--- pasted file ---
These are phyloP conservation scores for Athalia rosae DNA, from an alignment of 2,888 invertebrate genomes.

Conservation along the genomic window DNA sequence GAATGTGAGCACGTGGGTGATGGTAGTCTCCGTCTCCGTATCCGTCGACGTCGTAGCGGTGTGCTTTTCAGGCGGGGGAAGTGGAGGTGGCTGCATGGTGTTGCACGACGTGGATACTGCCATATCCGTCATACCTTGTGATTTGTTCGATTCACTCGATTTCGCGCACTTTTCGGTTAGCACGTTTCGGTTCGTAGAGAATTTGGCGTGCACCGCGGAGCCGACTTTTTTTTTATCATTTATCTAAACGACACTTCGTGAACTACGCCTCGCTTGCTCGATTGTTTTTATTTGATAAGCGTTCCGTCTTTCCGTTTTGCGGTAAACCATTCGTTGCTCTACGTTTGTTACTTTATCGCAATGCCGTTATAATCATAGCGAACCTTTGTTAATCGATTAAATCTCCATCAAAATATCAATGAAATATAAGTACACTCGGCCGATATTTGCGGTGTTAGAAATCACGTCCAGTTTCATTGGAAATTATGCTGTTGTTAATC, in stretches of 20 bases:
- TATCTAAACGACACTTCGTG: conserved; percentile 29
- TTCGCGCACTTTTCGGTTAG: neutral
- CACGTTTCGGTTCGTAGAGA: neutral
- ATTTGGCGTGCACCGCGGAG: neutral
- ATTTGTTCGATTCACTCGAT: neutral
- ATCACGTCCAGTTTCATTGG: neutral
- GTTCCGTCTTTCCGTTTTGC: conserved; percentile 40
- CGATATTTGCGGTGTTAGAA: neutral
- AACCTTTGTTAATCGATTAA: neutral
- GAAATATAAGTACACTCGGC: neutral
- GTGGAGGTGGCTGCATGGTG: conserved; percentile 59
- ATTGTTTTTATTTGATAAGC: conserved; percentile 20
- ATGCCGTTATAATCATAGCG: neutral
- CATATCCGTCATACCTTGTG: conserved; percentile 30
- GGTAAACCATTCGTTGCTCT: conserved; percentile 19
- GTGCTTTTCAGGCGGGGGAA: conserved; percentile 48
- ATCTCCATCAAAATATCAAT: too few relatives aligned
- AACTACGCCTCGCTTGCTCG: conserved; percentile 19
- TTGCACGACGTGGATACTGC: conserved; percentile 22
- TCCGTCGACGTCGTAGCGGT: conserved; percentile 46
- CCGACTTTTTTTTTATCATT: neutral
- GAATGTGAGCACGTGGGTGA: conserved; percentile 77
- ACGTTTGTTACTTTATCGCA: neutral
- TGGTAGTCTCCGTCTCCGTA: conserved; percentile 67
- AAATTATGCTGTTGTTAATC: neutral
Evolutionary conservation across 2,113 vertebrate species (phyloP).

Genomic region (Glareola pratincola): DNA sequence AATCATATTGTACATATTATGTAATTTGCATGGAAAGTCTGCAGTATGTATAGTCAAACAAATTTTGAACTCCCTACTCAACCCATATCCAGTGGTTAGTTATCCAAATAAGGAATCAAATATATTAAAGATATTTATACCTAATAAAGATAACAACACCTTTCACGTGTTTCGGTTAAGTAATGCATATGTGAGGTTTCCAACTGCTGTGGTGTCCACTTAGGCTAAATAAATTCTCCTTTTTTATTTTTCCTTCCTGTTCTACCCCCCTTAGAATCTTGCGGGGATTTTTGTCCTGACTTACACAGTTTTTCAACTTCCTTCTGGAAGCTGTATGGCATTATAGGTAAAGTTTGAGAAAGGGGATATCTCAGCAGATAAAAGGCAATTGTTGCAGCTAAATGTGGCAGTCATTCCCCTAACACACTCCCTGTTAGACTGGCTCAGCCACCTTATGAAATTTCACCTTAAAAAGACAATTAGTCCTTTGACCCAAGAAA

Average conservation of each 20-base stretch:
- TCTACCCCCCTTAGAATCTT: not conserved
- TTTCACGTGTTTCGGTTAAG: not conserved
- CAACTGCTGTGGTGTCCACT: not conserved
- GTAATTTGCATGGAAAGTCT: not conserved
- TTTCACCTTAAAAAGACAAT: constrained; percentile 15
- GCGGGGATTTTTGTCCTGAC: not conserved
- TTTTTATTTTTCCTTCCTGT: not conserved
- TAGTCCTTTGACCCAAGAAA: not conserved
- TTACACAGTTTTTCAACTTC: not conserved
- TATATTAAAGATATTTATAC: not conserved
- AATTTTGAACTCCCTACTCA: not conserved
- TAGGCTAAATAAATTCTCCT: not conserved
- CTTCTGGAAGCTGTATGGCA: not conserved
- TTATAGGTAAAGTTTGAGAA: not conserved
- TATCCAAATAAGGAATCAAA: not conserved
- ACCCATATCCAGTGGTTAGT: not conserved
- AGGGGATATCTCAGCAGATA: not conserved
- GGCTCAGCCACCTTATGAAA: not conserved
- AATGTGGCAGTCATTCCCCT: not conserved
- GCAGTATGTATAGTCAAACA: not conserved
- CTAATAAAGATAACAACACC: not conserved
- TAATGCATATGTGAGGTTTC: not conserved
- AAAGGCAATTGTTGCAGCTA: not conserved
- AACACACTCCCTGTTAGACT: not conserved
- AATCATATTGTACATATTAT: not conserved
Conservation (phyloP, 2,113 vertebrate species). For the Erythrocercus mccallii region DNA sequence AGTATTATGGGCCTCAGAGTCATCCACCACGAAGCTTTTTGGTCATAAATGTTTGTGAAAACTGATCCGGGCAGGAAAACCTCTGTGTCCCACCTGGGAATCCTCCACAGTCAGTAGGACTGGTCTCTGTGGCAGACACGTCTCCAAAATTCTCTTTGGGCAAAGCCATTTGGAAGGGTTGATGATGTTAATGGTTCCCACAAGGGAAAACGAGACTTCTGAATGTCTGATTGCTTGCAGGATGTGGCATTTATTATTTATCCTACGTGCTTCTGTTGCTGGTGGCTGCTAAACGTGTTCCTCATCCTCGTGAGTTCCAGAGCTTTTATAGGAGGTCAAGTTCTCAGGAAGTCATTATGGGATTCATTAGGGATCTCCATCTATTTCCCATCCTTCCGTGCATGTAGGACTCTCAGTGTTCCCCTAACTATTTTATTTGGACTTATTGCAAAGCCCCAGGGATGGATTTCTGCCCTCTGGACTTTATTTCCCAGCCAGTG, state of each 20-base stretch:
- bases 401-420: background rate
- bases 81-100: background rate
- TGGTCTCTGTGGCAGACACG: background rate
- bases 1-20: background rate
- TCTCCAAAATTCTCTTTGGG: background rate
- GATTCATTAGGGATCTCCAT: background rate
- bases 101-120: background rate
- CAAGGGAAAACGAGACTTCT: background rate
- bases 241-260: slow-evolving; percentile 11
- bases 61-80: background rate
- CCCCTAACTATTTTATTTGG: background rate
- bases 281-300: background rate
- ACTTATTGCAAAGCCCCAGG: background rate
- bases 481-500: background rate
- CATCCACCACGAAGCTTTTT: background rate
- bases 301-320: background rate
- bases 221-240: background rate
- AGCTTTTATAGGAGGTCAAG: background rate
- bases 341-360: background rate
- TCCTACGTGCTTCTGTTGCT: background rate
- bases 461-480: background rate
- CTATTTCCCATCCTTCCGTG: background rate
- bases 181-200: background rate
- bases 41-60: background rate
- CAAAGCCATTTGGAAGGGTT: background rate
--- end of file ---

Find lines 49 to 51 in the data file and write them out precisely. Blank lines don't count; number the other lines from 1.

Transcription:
- AATGTGGCAGTCATTCCCCT: not conserved
- GCAGTATGTATAGTCAAACA: not conserved
- CTAATAAAGATAACAACACC: not conserved